A Wet-Bulb Globe Temperature (WBGT) calculator is used to approximate the outdoor bulb globe temperature (WBGT) from regular climatological inputs. It estimates the solar radiance of a clear sky by using the Kasten Czeplak algorithm.
Similarly, it uses Liljegren et al.’s (2008) process of heat and mass transfer to estimate wet-bulb globe temperature.
Wet-Bulb Globe Temperature (WBGT) is the measure of the “heat stress” in direct sunlight. It considers humidity, temperature, cloud cover (solar radiation), sun angle, and wind speed.
How To Use The Calculator
The WBGT calculator works out the WBGT directory on the grounds of three temperature components:
- DB- Dry-Bulb Temperature
- WB- Wet-Bulb Temperature
- GT- Globe Thermometer Temperature.
The calculator then gives the results in degrees Fahrenheit, which can further convert to the preferred units through a pull-down menu.
The device used to measure WBGT has three temperature elements. These include:
- Black Globe Thermometer (Tg) – Estimates wind and radiation’s joint impacts.
- Natural Wet-Bulb Thermometer (Tnwb) – is a thermometer whose bulb is covered with a wet cotton wick, dampened with distilled water. Like Tg, Tnwb isn’t guarded against radiation or wind. This thermometer represents the integrated impacts of wind, humidity, and radiation.
- Shade Air Temperature (Ta) s– It represents the air (shade) temperature reported by a thermometer guarded against solar radiation.
It works under the formula:
WBGT= (0.1×DB) + (0.2×GT) + (0.7×WB), where:
- WBGT- Wet-Bulb Globe Temperature,
- GT- Globe Thermometer Temperature, and
- DB- Dry-Bulb Temperature.
When using a WBGT calculator, it’s essential to allow the device 15 minutes to adjust to the conditions at the beginning of the measurement.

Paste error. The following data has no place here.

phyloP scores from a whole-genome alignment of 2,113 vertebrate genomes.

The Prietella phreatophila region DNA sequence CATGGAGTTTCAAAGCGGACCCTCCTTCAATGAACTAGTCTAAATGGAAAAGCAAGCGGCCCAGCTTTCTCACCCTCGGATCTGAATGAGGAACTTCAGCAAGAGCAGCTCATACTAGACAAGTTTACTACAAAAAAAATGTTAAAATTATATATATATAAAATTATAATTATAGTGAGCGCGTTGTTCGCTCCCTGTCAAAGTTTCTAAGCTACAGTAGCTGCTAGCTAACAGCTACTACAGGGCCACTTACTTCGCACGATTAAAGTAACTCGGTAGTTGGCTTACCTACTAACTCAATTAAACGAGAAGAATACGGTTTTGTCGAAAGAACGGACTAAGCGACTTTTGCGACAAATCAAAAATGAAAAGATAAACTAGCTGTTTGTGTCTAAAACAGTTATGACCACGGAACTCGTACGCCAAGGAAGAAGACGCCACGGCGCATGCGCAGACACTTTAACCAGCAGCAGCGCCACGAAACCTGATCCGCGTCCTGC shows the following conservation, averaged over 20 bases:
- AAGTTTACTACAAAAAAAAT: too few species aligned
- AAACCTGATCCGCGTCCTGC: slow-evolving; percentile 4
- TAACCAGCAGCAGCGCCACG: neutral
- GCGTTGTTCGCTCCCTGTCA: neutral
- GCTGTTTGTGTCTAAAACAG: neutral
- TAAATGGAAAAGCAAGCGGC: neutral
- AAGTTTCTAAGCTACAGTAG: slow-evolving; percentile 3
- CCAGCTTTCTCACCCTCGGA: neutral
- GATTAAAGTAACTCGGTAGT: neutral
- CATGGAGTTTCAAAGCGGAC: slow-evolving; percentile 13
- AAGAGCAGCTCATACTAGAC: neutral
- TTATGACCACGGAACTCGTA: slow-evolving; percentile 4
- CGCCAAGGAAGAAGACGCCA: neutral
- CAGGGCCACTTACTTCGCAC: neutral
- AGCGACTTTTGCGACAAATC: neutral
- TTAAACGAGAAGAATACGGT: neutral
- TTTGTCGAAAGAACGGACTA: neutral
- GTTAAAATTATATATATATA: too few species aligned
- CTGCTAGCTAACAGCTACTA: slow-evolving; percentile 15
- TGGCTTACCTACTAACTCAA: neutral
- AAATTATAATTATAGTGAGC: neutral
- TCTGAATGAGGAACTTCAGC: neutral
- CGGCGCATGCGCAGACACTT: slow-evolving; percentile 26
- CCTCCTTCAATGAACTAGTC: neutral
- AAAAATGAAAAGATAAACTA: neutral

WBGT conditions change quickly. As a result, it’s advisable to read the device averagely for at least 10 to 15 minutes.
Suppose there’s an alteration in weather conditions from when the first WBGT was recorded (for example, the sky gets cloudy or the breeze stops). In that case, it’s advisable to start over again.
History of Wet-Bulb Globe Temperature Devices
It was first created for the US Marine Corps Recruit Depot in Parris Island in the late 1950s. Since the humidity at Parris Island can immensely rise, and marines were subject to rigorous training under the full sun in full military gear, there was a high risk of heat injuries. This device came in handy to monitor the sun’s heat stress and come up with healthy training habits.
It was later used by researchers across the globe to easily measure heat stress. Afterward, its uses have widened and are now commonly used by individuals and organizations worldwide. Some of the places it’s widely used include:
- OSHA, military agencies, and many states use WBGT as a guide to controlling workload under direct sunlight
- Experts advocate its use in sports demanding continuous exertion (like a marathon).
- After an ISO 7243 recommendation, the device is widely used in occupational Health and Safety for working in high-temperature environments.
With numerous advantages and the ability to show heat stress, a WBGT device is an essential tool for everyone working in direct sunlight. If the WBGT record is high, it’s vital to take many fluids to help hydrate the body.